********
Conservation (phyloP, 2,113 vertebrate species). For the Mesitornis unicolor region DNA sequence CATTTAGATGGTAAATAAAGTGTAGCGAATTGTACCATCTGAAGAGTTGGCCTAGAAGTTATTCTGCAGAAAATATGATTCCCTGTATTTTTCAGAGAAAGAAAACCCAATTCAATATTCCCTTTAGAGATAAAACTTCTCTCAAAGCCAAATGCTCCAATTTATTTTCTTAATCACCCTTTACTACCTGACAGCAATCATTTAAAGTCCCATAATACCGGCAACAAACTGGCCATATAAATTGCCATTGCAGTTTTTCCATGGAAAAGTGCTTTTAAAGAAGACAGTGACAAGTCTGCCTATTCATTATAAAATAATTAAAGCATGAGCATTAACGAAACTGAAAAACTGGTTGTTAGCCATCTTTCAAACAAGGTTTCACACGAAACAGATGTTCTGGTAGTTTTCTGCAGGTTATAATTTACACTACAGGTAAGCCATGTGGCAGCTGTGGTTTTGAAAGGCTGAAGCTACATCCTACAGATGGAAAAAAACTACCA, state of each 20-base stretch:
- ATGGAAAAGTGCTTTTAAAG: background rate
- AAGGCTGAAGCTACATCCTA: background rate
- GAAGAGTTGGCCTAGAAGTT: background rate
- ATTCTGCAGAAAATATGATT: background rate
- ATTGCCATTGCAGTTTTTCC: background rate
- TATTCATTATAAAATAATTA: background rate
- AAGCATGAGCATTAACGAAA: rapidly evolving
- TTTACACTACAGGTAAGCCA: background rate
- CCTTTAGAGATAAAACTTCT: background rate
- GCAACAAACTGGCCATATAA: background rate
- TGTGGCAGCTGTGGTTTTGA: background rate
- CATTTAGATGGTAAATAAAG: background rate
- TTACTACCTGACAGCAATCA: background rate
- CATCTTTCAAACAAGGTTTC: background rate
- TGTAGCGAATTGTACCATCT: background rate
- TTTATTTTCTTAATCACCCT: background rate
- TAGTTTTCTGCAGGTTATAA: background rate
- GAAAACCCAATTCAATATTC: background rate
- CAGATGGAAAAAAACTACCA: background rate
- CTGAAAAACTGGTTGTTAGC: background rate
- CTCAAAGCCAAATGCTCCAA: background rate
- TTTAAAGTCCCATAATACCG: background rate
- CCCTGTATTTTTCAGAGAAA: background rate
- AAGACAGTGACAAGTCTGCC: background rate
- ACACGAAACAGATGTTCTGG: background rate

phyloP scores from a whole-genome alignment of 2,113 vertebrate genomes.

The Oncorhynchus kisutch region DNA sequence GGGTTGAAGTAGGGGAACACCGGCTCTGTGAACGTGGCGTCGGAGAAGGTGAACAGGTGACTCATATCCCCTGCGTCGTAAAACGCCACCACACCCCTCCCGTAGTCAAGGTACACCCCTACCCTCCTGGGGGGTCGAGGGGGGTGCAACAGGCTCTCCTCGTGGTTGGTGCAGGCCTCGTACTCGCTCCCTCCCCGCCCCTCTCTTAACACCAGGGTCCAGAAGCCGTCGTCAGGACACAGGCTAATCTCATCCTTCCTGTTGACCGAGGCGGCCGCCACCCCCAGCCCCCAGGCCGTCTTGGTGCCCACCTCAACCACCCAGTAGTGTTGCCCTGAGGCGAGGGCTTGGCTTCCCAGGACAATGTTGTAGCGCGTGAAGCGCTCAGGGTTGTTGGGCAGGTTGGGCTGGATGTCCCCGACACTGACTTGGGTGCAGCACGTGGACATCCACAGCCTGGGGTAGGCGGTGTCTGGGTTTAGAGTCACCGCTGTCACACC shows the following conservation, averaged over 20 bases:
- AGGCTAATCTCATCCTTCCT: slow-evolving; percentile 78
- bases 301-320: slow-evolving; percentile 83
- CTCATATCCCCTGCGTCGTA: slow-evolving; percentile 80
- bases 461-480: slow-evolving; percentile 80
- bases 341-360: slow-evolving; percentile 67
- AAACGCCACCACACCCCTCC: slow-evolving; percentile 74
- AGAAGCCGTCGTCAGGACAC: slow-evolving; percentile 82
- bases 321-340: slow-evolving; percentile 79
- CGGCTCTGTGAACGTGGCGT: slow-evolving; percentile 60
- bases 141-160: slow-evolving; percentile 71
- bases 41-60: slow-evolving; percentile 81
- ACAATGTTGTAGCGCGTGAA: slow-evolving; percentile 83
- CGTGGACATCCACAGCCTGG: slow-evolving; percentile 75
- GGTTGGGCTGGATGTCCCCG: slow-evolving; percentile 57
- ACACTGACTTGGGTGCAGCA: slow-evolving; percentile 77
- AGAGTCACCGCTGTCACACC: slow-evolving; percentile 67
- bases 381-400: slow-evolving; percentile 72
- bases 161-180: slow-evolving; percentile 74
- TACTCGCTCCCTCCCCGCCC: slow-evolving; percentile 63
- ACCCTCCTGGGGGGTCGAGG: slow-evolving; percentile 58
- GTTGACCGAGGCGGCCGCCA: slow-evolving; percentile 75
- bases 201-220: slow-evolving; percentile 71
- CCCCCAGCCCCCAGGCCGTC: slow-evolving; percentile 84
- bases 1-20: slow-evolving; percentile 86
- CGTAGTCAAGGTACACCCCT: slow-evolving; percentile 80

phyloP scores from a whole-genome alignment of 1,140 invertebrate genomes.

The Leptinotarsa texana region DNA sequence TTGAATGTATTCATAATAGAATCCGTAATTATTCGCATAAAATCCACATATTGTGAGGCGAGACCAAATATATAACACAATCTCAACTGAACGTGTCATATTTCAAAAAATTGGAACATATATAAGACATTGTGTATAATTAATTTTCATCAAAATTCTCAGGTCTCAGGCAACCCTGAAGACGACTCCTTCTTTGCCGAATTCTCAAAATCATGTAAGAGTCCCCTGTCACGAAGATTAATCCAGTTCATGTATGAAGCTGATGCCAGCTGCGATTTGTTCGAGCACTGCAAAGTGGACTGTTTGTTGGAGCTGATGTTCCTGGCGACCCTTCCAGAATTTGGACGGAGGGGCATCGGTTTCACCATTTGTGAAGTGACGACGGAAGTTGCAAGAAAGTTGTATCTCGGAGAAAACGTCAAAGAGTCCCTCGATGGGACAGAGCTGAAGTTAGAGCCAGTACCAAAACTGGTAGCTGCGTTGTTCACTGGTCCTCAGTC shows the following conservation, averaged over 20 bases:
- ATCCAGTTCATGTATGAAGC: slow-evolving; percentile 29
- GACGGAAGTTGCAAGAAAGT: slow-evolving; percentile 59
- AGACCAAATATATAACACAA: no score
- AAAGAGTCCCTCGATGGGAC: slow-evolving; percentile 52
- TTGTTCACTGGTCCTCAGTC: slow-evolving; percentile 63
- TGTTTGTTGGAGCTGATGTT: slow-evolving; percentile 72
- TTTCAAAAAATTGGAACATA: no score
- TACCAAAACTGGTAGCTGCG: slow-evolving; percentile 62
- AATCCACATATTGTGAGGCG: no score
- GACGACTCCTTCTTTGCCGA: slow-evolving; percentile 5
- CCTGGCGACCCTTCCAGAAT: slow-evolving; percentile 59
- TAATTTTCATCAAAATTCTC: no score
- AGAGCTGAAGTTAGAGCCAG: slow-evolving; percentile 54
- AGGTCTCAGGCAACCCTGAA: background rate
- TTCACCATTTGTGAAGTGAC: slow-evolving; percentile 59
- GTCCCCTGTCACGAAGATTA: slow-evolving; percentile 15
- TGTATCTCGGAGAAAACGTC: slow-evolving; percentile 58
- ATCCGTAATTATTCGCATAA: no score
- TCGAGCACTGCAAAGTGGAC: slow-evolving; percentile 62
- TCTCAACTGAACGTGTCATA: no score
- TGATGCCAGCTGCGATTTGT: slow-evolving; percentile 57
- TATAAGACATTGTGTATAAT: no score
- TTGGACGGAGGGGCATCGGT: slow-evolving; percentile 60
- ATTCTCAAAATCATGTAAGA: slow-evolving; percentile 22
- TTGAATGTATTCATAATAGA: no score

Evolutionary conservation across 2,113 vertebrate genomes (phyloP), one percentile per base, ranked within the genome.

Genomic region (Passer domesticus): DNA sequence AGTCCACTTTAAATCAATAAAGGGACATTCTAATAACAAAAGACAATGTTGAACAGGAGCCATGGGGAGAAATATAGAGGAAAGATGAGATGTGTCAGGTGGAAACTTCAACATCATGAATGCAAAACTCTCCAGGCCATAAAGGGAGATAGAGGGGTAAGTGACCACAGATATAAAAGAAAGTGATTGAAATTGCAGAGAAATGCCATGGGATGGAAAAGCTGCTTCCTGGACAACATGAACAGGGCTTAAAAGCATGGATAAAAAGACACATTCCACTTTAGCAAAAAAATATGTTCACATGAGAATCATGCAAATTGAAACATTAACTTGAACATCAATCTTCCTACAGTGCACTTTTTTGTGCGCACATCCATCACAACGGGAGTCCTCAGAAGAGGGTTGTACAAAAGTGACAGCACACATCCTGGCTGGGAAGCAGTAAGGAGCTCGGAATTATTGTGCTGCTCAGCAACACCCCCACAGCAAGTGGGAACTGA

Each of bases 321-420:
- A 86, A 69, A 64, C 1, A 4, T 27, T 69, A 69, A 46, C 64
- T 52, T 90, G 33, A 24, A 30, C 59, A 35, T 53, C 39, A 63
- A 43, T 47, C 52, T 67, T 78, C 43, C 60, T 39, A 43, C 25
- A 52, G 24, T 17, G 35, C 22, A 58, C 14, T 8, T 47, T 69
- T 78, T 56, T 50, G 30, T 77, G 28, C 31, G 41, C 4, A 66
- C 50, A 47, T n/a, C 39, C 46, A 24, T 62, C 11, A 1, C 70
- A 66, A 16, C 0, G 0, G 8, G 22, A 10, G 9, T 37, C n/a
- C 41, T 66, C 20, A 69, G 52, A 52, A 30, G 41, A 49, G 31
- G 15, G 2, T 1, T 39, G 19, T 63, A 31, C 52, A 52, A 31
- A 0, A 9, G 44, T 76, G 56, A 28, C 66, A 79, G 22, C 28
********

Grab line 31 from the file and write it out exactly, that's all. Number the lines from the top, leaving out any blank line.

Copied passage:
- CTCATATCCCCTGCGTCGTA: slow-evolving; percentile 80